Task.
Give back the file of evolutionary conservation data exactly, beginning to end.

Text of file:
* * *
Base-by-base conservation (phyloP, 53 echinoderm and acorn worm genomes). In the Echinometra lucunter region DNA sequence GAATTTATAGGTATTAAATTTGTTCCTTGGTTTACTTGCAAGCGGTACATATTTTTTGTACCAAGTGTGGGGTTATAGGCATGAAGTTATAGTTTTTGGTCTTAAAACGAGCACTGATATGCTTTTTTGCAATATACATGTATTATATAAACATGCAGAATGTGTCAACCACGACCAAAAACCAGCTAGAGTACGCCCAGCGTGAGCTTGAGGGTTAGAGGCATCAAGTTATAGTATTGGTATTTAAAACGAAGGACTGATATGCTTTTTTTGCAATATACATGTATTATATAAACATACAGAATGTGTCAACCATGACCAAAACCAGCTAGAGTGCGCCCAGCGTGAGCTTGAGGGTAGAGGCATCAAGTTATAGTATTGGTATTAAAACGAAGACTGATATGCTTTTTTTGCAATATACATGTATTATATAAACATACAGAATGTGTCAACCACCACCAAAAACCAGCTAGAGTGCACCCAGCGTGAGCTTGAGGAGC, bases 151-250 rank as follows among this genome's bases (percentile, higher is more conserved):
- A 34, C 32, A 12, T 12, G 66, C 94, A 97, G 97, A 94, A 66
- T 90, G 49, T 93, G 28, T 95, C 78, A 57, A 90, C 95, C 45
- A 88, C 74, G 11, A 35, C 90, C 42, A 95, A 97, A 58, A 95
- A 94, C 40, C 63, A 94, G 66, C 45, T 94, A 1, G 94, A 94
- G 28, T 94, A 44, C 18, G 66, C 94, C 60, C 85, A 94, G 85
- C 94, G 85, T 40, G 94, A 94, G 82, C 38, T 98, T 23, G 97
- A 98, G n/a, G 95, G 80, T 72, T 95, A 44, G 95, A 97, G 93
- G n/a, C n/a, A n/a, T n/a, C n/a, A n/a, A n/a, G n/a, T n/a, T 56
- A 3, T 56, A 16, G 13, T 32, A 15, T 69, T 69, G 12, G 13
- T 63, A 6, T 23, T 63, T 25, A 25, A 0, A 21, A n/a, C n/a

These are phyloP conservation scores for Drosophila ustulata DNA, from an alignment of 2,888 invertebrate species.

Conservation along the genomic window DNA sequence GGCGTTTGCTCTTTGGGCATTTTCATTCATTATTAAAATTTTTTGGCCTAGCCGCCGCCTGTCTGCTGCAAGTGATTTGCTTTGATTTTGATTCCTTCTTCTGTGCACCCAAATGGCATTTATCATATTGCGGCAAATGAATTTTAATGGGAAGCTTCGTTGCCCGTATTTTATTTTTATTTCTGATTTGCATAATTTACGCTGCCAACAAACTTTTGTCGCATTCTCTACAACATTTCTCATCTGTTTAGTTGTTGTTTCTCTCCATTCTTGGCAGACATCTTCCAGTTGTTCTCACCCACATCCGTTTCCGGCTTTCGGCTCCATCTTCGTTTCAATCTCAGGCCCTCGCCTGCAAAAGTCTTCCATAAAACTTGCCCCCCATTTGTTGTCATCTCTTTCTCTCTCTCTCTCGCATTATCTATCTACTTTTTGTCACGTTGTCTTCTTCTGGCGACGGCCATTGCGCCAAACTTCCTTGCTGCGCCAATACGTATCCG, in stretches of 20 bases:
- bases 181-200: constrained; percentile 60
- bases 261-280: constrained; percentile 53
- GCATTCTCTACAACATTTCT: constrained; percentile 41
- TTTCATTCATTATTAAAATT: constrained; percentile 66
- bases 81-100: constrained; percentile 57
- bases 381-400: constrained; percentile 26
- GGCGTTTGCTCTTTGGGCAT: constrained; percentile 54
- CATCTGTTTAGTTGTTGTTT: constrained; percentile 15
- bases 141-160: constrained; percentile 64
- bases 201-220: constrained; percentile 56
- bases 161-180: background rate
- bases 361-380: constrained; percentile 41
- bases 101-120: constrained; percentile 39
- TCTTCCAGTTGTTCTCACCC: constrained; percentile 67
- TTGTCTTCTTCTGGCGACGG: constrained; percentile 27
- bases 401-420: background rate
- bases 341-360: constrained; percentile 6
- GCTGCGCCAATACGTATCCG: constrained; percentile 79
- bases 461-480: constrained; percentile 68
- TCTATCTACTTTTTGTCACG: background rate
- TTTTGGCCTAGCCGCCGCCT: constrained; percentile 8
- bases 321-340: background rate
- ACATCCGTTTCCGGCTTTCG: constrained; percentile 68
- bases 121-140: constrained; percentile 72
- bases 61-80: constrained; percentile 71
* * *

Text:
Base-by-base conservation (phyloP, 53 echinoderm and acorn worm genomes). In the Echinometra lucunter region DNA sequence GAATTTATAGGTATTAAATTTGTTCCTTGGTTTACTTGCAAGCGGTACATATTTTTTGTACCAAGTGTGGGGTTATAGGCATGAAGTTATAGTTTTTGGTCTTAAAACGAGCACTGATATGCTTTTTTGCAATATACATGTATTATATAAACATGCAGAATGTGTCAACCACGACCAAAAACCAGCTAGAGTACGCCCAGCGTGAGCTTGAGGGTTAGAGGCATCAAGTTATAGTATTGGTATTTAAAACGAAGGACTGATATGCTTTTTTTGCAATATACATGTATTATATAAACATACAGAATGTGTCAACCATGACCAAAACCAGCTAGAGTGCGCCCAGCGTGAGCTTGAGGGTAGAGGCATCAAGTTATAGTATTGGTATTAAAACGAAGACTGATATGCTTTTTTTGCAATATACATGTATTATATAAACATACAGAATGTGTCAACCACCACCAAAAACCAGCTAGAGTGCACCCAGCGTGAGCTTGAGGAGC, bases 151-250 rank as follows among this genome's bases (percentile, higher is more conserved):
- A 34, C 32, A 12, T 12, G 66, C 94, A 97, G 97, A 94, A 66
- T 90, G 49, T 93, G 28, T 95, C 78, A 57, A 90, C 95, C 45
- A 88, C 74, G 11, A 35, C 90, C 42, A 95, A 97, A 58, A 95
- A 94, C 40, C 63, A 94, G 66, C 45, T 94, A 1, G 94, A 94
- G 28, T 94, A 44, C 18, G 66, C 94, C 60, C 85, A 94, G 85
- C 94, G 85, T 40, G 94, A 94, G 82, C 38, T 98, T 23, G 97
- A 98, G n/a, G 95, G 80, T 72, T 95, A 44, G 95, A 97, G 93
- G n/a, C n/a, A n/a, T n/a, C n/a, A n/a, A n/a, G n/a, T n/a, T 56
- A 3, T 56, A 16, G 13, T 32, A 15, T 69, T 69, G 12, G 13
- T 63, A 6, T 23, T 63, T 25, A 25, A 0, A 21, A n/a, C n/a

These are phyloP conservation scores for Drosophila ustulata DNA, from an alignment of 2,888 invertebrate species.

Conservation along the genomic window DNA sequence GGCGTTTGCTCTTTGGGCATTTTCATTCATTATTAAAATTTTTTGGCCTAGCCGCCGCCTGTCTGCTGCAAGTGATTTGCTTTGATTTTGATTCCTTCTTCTGTGCACCCAAATGGCATTTATCATATTGCGGCAAATGAATTTTAATGGGAAGCTTCGTTGCCCGTATTTTATTTTTATTTCTGATTTGCATAATTTACGCTGCCAACAAACTTTTGTCGCATTCTCTACAACATTTCTCATCTGTTTAGTTGTTGTTTCTCTCCATTCTTGGCAGACATCTTCCAGTTGTTCTCACCCACATCCGTTTCCGGCTTTCGGCTCCATCTTCGTTTCAATCTCAGGCCCTCGCCTGCAAAAGTCTTCCATAAAACTTGCCCCCCATTTGTTGTCATCTCTTTCTCTCTCTCTCTCGCATTATCTATCTACTTTTTGTCACGTTGTCTTCTTCTGGCGACGGCCATTGCGCCAAACTTCCTTGCTGCGCCAATACGTATCCG, in stretches of 20 bases:
- bases 181-200: constrained; percentile 60
- bases 261-280: constrained; percentile 53
- GCATTCTCTACAACATTTCT: constrained; percentile 41
- TTTCATTCATTATTAAAATT: constrained; percentile 66
- bases 81-100: constrained; percentile 57
- bases 381-400: constrained; percentile 26
- GGCGTTTGCTCTTTGGGCAT: constrained; percentile 54
- CATCTGTTTAGTTGTTGTTT: constrained; percentile 15
- bases 141-160: constrained; percentile 64
- bases 201-220: constrained; percentile 56
- bases 161-180: background rate
- bases 361-380: constrained; percentile 41
- bases 101-120: constrained; percentile 39
- TCTTCCAGTTGTTCTCACCC: constrained; percentile 67
- TTGTCTTCTTCTGGCGACGG: constrained; percentile 27
- bases 401-420: background rate
- bases 341-360: constrained; percentile 6
- GCTGCGCCAATACGTATCCG: constrained; percentile 79
- bases 461-480: constrained; percentile 68
- TCTATCTACTTTTTGTCACG: background rate
- TTTTGGCCTAGCCGCCGCCT: constrained; percentile 8
- bases 321-340: background rate
- ACATCCGTTTCCGGCTTTCG: constrained; percentile 68
- bases 121-140: constrained; percentile 72
- bases 61-80: constrained; percentile 71